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I love to bake pies

March 10, 2011

I have for probably almost 20 years or so, ever since I was in 4-H and each member had to provide a homemade double-crust fruit pie to be sold in the food stand. Our mom wouldn’t make it for us, we had to learn to make it ourselves.

It wasn’t always easy, and they weren’t always perfect, but I really learned to enjoy making them, and have even gotten fairly proficient at it. Enough so, that my mom says she prefers that I make the pies for holiday gatherings.

I haven’t tried many different pie crust recipes in those 20 years, I’ve basically stayed true to the simple flour, shortening, salt and water recipe in the Betty Crocker cookbook. The only change I’ve made is now I only use lard in my crusts. I know, a lot of people are saying “Lard? Really?” but trust me, it’s worth it. I much prefer it over using Crisco or butter, but that’s also just my preference. No, it’s definitely not healthy for you, but if you’re eating pie in the first place, you’re probably not all that worried about health anyway.

I don’t have a food processor, so this is all done the old-fashioned way with a bowl, a pastry cutter and a spoon or fork (or both).

Simple Single-Crust Pie Crust Recipe:
1 c. all-purpose flour
1/4 t. salt
1/3 c. lard (or shortening)
ice cold water

Mix flour and salt together in a large bowl

Add the 1/3 c lard to the bowl

We got four large containers of rendered lard the last time we had a hog processed at a local meat locker two years ago.

We gave one container to the ILs, have gone through one container and am working our way through the second. And I think we still have at least one more container in the deep freeze. That should tell you how much I like to make pies, considering one crust only uses 1/3 cup.

Using a pastry cutter, cut the lard into the flour/salt

This is actually one of my favorite steps, I like the process of cutting the lard into the flour and getting it to the right consistency.

Keep cutting it together until the pieces resemble a rough meal, or are about the size of a small sweet pea. You don’t want to over cut it, but you don’t want the pieces too large, either.

Sprinkle in ice-cold water, one tablespoon at a time.

After two or three tablespoons, mix the dough together with a fork. Keep adding water, one tablespoon at a time, and mixing the dough until it forms together. Too little water and the crust won’t hold together (I’ve had that issue many times), too much water and the dough is too sticky and tough.

Roll your crust out on a well-floured surface. My MIL gave me this pastry cloth as a bridal shower present eight years ago. I didn’t use it very often at first, and the hub will attest that there was much yelling of profanity and pulling of hair when I tried to roll out crusts without it. You don’t have to have one, but I have found, at least in my experience, it does help.

A french pin isn’t required either, but it sure is nice.

Roll the crust out, flipping at least once (before the crust gets too big) and reflouring the surface as necessary. You want the crust to be a nice disc shape. I can never get it to be a perfect circle, it’s always more blob-like.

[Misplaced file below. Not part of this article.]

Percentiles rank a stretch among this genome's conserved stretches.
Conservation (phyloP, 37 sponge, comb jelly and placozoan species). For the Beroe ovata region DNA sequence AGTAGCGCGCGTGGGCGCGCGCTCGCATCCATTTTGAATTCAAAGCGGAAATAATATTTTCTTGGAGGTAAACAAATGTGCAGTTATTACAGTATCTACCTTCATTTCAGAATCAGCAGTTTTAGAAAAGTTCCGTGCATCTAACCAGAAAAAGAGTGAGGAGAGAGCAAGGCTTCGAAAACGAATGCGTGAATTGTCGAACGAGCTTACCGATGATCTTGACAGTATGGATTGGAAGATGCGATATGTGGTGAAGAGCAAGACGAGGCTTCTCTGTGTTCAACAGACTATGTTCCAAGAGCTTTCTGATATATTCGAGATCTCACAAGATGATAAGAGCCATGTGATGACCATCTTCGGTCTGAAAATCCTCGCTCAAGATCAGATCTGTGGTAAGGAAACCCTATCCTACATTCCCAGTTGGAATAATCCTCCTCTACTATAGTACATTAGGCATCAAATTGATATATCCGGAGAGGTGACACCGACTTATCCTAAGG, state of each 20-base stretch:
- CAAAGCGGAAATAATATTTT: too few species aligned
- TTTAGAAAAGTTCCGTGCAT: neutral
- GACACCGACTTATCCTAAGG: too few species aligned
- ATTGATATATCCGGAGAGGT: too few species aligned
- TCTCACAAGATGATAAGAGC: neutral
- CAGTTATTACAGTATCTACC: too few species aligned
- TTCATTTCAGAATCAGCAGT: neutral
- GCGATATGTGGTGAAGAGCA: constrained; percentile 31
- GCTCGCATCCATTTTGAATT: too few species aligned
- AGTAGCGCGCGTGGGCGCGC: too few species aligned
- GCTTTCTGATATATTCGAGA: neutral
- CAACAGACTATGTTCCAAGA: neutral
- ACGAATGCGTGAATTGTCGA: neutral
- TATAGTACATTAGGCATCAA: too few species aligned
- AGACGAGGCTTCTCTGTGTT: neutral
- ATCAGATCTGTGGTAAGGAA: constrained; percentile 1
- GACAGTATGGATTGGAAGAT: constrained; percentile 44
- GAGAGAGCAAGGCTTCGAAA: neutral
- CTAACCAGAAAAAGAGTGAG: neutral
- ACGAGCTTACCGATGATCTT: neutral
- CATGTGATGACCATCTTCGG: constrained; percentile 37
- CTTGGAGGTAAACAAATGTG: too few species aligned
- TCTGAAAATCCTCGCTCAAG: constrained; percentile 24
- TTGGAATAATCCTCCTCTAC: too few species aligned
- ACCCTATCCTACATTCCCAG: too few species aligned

Now comes the most difficult part – transferring the crust to the pie pan. I’ve tried a couple different methods – plastic wrap, parchment paper, rolling it around the rolling pin – but my favored method is the fold.

Carefully fold the crust in half, and in half again until it’s a quarter circle. Then, carefully transfer the folded crust to the pie pan, placing the point approximately in the center of the dish.

Then, carefully unfold (notice a trend here?)

And unfold again, until the pan is covered with the crust.

Now, there is the chance the crust could tear a bit on the folds, but that’s okay because you’ll be fixing those, along with any other tears, rips or bare spots in the crust.

Fortunately, for this pie, I don’t have any of those spots. Unfortunately, for you, I can’t show you how to fix them. But it’s very easy. Just press the dough together with your fingers. If necessary, carefully tear off any excess overhang from the sides to patch together open spots on the edges, pressing the dough together with your fingers.

Once that’s done, you can either trim off the excess crust from the sides or fold it under. I prefer to fold it under because I’m kind of lazy, plus I like a nice thick crust on the edges, but if you trim it off you can always sprinkle the extra pieces with cinnamon and sugar and bake them for a nice little treat.

Next, it’s time to edge the crust. I’ve found pinching the dough between my thumb and pointer finger works easiest for me, my mom likes to flute it (I never could get the hang of that).

One pie crust, ready for filling. I used this crust for a delicious sweet potato pie I made for our Mardi Gras meal on Tuesday. I think there’s only about half of a piece left that we promised the kiddo he could have after supper tonight. It was my first attempt at sweet potato pie and it was heavenly. I’ll have to post the recipe sometime.

Pie crust takes a lot of practice, but once you get the hang of it, there’s nothing tastier in the world.

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3 Comments leave one →
  1. March 10, 2011 4:30 pm

    I am so happy you called it, and used, lard! It is national pie week in the UK, and this could be one to share!

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